It simply is astounding what a collection you amass on your hard drives over time—and about how many of the collected things you simply forget. I just refound an unfinished draft version of Patricia S. Warrick’s ‘↑Cybernetic Imagination in Science Fiction‘ (1980). Don’t ask me how I got that … I simply can’t remember. Fact of the matter is that I never got the finished book, although it may well contain tons of water on my mills.
On the other hand there is the possibility that I jettisoned ‘Cybernetic Imagination’ on purpose, because I do fear that the core of the book is the celebration of a grand epistemological fallacy. Warrick writes: ‘Cybernetics is the effort to understand the behavior of complex systems. Imaginative literature exploring this subject might be fruitfully approached using systems theory.’ (1980: ↑92)
Outside of theology it is not a wise thing to scrutinize a thing which advocates another thing by means of that very latter thing it advocates ;)
Anyway, here is the ↑official abstract from The MIT Press:
In this book, Patricia Warrick examines over 200 short stories and novels written between 1930 and 1977 which portray computers as robots, as “thinking machines,” as heroes and villains, gods and demons. The works are discussed according to a unique paradigm that divides them and the fictional worlds they create into closed, open, or isolated systems. Warrick analyzes recurring patterns and images, noting how these change (or fail to change) over time and how they relate to real technological developments.
While focusing on a particular genre within science fiction, the book seeks to answer broader literary questions—Should the abundant body of work spawned by the science fiction imagination be taken seriously? Has it climbed up from its humble American beginnings in the pulp magazines? Does it do more than entertain? Has it accomplished the task of mythmaking which literature has traditionally done? And will it ultimately replace the realistic novel as the chief literary form by the end of this century? An aesthetic of complementary perception is defined, and Warrick concludes with a look into the electronic future, a condemnation of the pessimism and poor science she has found in much of post-World War II writing, and a proposal for revitalizing the cybernetic imagination.
Among the writers whose work is examined are Brian W. Aldiss, Isaac Asimov, John Brunner, John W. Campbell, Arthur C. Clarke, Michael Crichton, Samuel R. Delany, Lester del Rey, Philip K. Dick, Harlan Ellison, Harry Harrison, Robert Heinlein, James Hogan, Fritz Leiber, Franke Herbert, Fred Hoyle, Stanislaw Lem, Anne McCaffrey, Michael Moorcock, Frederick Pohl, Robert Silverberg, Clifford Simak, Kurt Vonnegut, Jr., and Jack Williamson. The book includes extensive fiction and nonfiction bibliographies and an index.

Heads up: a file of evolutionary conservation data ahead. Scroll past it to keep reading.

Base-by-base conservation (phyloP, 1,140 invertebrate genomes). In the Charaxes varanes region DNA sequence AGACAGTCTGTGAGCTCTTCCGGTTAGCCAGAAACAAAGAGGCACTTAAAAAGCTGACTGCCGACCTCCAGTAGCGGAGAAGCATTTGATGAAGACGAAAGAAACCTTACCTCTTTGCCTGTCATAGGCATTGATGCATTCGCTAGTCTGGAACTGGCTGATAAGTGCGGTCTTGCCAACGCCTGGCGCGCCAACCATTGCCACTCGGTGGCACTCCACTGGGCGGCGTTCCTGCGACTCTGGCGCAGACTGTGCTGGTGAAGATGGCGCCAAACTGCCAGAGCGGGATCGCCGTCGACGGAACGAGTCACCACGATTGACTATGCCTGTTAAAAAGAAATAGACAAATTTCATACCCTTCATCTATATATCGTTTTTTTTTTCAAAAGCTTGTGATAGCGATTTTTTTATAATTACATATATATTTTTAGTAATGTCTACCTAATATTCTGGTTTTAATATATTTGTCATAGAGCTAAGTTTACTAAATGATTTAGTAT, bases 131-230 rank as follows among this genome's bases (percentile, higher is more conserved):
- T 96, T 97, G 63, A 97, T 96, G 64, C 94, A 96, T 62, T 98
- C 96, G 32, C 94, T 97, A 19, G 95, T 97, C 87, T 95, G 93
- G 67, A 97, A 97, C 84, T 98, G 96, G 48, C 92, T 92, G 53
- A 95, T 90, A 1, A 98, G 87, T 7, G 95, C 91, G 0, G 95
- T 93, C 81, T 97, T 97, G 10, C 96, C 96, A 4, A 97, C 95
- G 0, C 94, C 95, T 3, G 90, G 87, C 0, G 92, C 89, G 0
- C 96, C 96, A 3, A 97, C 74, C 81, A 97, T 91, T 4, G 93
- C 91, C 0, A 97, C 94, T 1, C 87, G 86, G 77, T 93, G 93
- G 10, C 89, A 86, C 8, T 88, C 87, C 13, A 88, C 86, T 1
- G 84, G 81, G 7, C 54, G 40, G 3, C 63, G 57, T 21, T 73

And Isaac Asimov wrote:
‘Cybernetic Imagination in Science Fiction’ shows an amazing combination of understanding of cybernetics and of science fiction. For someone who is interested in science fiction the book should be fascinating. It sets a new high standard for clear, literate, and thoughtful consideration of the field.
UPDATE [02 April 2014]: Here’s the abstract of James E. Tomayko’s 1982 review of Warrick’s book:
This book is an exhaustive analysis of the depiction of artificial intelligence in science fiction during the period 1930–1977. It is a book of literary criticism that has importance for those involved in AI research as well as students of the SF genre and of literature in general. It is important for technologists because it is through the medium of science fiction, both in its printed and audio-visual forms, that the public receives its information and forms its impressions of AI and the potential contributions or complications that it can make. Therefore, what Ms. Warrick has to say about those impressions is worth consideration in view of creating a positive image for AI. A second area in which her book makes a contribution is in the discussion of the concept of consciousness as it applies to machine intelligence. Is the quality of consciousness necessary before an AI device can be considered truly “intelligent,” or is the need to imbue the machine with consciousness simply an SF convention to make stories more real to readers who have little contact with computers? Unfortunately, no conclusions are reached regarding this question. (Tomayko 1982: 11)